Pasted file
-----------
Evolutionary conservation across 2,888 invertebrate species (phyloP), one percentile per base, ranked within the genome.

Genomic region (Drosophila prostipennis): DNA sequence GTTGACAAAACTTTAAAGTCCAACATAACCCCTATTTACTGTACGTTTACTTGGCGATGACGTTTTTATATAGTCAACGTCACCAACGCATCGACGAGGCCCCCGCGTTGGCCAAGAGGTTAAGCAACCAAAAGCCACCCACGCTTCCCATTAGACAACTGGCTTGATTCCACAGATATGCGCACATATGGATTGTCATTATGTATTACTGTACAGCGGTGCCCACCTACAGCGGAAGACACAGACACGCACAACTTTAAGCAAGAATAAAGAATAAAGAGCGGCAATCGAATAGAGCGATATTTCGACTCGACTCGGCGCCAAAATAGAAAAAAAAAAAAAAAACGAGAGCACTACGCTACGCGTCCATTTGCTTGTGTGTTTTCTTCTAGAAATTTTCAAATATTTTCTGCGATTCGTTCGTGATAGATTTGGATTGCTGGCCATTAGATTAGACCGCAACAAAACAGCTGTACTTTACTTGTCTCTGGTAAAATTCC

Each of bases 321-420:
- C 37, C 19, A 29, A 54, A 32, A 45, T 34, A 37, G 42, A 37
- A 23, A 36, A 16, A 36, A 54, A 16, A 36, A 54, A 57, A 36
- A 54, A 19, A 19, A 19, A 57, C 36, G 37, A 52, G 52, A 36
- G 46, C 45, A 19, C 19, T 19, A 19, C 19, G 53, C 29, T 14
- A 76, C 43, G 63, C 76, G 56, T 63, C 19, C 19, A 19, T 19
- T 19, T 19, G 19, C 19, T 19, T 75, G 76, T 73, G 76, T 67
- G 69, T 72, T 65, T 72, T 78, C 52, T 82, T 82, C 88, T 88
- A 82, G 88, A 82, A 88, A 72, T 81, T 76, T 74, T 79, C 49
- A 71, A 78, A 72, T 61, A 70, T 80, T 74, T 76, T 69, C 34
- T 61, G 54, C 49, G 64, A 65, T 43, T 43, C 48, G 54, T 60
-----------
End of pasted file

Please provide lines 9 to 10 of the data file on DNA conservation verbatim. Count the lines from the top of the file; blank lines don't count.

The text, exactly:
- T 19, T 19, G 19, C 19, T 19, T 75, G 76, T 73, G 76, T 67
- G 69, T 72, T 65, T 72, T 78, C 52, T 82, T 82, C 88, T 88